This is not a uniquely Spanish problem, however. The entire world is experiencing a shortage of semiconductor microchips, something essential to car manufacturing as each car needs between 200 to 400 microchips.

France’s car exports, for example, have fallen by 23.3 percent, Germany’s by 27 percent, and the UK’s by 27.5 percent.

Simply put, with less cars being produced and specialist and raw materials now more expensive, the costs are being passed onto consumers the world over.

Equally, these industry-specific problems were compounded by the COVID-19 pandemic.The average wait for a car to be delivered in Spain is now around four months, double what it was before the pandemic, and depending on the make and model you buy, it can be as long as a year.

Car dealerships across Spain were forced to sell cars during the pandemic to stay afloat, and now, when consumers want to purchase new cars, they don’t have enough to sell and can’t buy enough to keep up with demand due to the materials shortages that have kneecapped production.

Second-hand cars

With the scarcity and increased prices in the new car market, the effect is also being felt in the second-hand car market too. With many in Spain emerging from the pandemic facing precarious financial situations, then compounded by spiralling inflation in recent months, one would assume many would go for a cheaper, second hand option.

Yet, even second-hand prices are out of control. In Spain, the price of used cars have risen by 17 percent on average so far in 2022.

Cars 15 years old or more are 36 percent more expensive than they were in the first half of last year. The average price of a 15 year old car is now €3,950 but in 2021 was just €2,900 – a whopping increase of 36 percent.

As production has decreased overall, purchases of used models up to three years old have declined by 38.3 percent. Purchases of cars over 15 years old, on the other hand, have surged by 10.4 percent.

If you’re looking to buy a second-hand car in Spain, keep in mind that the reduced production and scarcity of new models is causing second-hand prices to shoot up.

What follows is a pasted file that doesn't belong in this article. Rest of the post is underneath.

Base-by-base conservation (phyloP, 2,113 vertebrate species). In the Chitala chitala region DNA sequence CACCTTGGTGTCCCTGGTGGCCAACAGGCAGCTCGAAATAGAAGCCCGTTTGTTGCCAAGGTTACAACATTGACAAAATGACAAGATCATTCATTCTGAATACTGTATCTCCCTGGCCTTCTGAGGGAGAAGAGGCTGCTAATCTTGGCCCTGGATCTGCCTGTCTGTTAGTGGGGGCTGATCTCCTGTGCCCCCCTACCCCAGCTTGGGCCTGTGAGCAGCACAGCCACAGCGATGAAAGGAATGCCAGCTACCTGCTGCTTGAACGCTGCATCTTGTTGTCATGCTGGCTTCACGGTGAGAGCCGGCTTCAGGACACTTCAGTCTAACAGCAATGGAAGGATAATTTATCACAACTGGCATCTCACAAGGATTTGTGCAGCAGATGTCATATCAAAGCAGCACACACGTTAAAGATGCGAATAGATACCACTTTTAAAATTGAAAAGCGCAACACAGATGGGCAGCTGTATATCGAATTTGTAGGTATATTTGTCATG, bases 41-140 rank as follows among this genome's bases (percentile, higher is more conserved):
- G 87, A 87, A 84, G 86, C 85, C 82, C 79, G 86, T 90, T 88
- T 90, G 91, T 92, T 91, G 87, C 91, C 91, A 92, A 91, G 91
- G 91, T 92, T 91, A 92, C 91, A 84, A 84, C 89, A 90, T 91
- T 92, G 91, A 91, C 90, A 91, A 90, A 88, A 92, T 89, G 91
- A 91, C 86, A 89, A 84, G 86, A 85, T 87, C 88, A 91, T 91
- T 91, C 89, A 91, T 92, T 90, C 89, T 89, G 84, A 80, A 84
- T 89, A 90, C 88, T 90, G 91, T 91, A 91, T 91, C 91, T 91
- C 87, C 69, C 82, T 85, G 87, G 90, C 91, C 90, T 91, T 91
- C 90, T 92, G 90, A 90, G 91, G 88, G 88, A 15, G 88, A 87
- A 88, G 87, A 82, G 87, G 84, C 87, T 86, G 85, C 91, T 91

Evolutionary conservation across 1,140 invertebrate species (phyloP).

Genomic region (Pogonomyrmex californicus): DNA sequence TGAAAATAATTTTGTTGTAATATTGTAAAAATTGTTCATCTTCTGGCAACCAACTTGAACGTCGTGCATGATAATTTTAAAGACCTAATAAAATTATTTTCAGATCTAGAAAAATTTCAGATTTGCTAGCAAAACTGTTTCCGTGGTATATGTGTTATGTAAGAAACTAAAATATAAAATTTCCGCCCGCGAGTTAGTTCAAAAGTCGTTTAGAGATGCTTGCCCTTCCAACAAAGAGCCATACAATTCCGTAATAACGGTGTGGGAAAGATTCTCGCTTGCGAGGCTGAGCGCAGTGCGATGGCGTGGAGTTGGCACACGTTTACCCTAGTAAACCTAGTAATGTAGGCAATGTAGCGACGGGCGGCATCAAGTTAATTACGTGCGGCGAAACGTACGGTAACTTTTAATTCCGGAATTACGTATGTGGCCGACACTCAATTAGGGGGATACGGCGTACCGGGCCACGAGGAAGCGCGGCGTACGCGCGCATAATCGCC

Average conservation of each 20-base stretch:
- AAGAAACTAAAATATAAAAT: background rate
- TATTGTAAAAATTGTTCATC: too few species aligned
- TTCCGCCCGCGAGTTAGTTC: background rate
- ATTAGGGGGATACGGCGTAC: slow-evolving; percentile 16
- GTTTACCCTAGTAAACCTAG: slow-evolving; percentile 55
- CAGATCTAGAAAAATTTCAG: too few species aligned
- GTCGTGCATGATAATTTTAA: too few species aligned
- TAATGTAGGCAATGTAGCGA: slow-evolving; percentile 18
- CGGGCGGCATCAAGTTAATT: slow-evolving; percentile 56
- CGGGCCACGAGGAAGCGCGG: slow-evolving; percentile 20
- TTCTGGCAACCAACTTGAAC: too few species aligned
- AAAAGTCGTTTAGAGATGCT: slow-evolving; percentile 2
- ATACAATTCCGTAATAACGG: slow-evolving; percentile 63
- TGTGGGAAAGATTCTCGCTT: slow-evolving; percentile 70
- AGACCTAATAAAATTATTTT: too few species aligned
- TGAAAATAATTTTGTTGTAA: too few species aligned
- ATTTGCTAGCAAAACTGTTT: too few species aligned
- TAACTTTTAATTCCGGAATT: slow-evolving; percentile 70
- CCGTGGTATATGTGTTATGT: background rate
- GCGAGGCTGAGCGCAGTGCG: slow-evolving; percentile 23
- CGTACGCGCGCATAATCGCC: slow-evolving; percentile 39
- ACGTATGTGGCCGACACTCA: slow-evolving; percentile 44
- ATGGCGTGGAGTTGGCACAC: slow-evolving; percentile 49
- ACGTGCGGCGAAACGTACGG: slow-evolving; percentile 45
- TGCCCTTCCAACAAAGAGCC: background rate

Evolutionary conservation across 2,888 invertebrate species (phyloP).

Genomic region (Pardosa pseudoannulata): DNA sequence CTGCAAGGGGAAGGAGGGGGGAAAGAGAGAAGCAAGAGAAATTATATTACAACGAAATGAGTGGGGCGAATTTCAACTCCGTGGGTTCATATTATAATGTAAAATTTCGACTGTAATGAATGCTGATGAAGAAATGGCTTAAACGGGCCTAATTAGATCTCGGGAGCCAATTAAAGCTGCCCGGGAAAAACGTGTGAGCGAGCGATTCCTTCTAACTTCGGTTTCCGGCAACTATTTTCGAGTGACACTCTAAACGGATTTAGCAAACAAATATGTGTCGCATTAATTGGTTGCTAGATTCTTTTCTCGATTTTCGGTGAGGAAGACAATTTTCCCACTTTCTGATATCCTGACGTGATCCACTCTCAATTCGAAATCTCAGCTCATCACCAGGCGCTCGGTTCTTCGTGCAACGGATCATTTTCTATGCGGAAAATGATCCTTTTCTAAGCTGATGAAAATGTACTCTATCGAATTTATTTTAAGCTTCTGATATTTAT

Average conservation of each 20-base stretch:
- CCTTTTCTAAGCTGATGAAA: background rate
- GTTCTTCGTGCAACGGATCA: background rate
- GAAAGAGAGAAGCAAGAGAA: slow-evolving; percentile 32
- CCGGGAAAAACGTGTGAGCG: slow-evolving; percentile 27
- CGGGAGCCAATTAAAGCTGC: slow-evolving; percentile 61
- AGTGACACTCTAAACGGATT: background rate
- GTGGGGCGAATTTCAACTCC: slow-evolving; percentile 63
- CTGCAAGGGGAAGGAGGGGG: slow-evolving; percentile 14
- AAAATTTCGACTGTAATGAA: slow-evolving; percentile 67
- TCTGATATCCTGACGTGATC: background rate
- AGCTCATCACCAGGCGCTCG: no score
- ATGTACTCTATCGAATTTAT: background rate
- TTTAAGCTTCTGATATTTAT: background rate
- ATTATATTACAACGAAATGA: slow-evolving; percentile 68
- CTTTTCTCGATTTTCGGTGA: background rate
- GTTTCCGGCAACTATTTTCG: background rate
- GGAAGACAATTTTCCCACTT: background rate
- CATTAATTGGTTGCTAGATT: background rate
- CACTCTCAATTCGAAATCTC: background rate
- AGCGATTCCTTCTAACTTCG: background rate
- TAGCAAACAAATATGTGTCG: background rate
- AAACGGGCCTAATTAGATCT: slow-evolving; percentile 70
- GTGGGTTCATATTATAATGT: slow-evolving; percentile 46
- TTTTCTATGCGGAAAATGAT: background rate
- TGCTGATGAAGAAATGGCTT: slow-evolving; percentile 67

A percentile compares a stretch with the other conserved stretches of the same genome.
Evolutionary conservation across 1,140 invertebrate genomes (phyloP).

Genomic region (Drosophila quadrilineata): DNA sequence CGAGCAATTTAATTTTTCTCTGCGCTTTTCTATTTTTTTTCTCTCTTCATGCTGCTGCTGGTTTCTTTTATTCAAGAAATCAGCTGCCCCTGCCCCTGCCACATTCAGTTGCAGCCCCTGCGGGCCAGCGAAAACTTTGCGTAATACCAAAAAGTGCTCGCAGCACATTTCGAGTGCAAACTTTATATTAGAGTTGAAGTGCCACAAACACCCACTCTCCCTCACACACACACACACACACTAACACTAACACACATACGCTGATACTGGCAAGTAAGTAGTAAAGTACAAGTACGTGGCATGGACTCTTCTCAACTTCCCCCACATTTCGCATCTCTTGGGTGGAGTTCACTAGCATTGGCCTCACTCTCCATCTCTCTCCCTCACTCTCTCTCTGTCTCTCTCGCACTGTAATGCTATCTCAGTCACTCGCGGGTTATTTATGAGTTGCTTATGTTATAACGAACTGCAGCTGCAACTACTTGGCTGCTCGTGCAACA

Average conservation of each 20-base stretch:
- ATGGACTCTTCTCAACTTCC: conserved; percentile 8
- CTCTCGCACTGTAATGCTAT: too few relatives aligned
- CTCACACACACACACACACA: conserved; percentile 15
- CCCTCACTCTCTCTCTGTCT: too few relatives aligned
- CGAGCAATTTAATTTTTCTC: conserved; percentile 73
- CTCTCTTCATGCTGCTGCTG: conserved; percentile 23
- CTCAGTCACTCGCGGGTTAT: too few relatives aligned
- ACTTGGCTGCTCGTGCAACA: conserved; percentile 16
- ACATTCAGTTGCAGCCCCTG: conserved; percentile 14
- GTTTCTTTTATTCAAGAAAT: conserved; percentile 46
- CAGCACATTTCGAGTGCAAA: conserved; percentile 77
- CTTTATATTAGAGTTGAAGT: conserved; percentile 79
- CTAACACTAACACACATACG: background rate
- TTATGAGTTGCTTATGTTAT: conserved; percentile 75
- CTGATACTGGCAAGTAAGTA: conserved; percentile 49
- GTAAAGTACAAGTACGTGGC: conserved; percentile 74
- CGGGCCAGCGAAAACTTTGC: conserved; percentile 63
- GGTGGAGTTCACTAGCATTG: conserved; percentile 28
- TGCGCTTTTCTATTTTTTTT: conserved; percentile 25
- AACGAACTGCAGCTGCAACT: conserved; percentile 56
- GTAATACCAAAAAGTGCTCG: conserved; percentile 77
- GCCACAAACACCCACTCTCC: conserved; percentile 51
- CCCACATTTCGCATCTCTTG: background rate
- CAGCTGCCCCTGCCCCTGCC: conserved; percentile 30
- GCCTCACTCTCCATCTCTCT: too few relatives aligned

Rental cars

These problems in car manufacturing have even passed down to car rentals and are affecting holidaymakers in Spain.

Visitors to Spain who want to hire a car will have a hard time trying to get hold of one this summer, unless they book well in advance and are willing to fork out a lot of money.

Over the past two years, since the start of the Covid-19 pandemic, there has been a shortage in rental cars in Spain. However, during peak holiday times such as Easter, the issue has been brought to the forefront.

It’s now common in Spain to see car rental companies hanging up signs saying “no hay coches” or no cars, similar to the no vacancy signs seen in bed & breakfasts and hotels.

READ ALSO: Why you now need to book a rental car in advance in Spain

While all of Spain is currently experiencing car rental shortages, the problem is particularly affecting areas of Spain with high numbers of tourists such as the Costa del Sol, the Balearic Islands and the Canaries.

According to the employers’ associations of the Balearic Islands, Aevab and Baleval, there are 50,000 fewer rental cars across the islands than before the pandemic.

In the Canary Islands, there is a similar problem. Occupancy rates close to 90 percent have overwhelmed car rental companies. The Association of Canary Vehicle Rental Companies (Aecav) says that they too have a scarcity 50,000 vehicles, but to meet current demand, they estimate they would need at least 65,000.

According to Spain’s National Statistics Institute (INE), fewer than 20 million foreign tourists visited Spain in 2020 and revenues in the sector plummeted by more than 75 percent. While numbers did rise in 2021, the country still only welcomed 31.1 million foreign visitors last year, well below pre-pandemic levels and far short of the government’s target.

Many Spanish car rental companies have admitted that the fleet they offer is down to half after selling off vehicles in the pandemic due to the lack of demand.

End in sight?

With the microchip shortage expected to last until at least 2023, possibly even until 2024, it seems that the best course of action if you’re looking to buy a new or used car in Spain is to wait, let the market resettle, and wait for prices to start going down again.

If you’re hoping to rent a car when holidaying in Spain, be sure to book well in advance.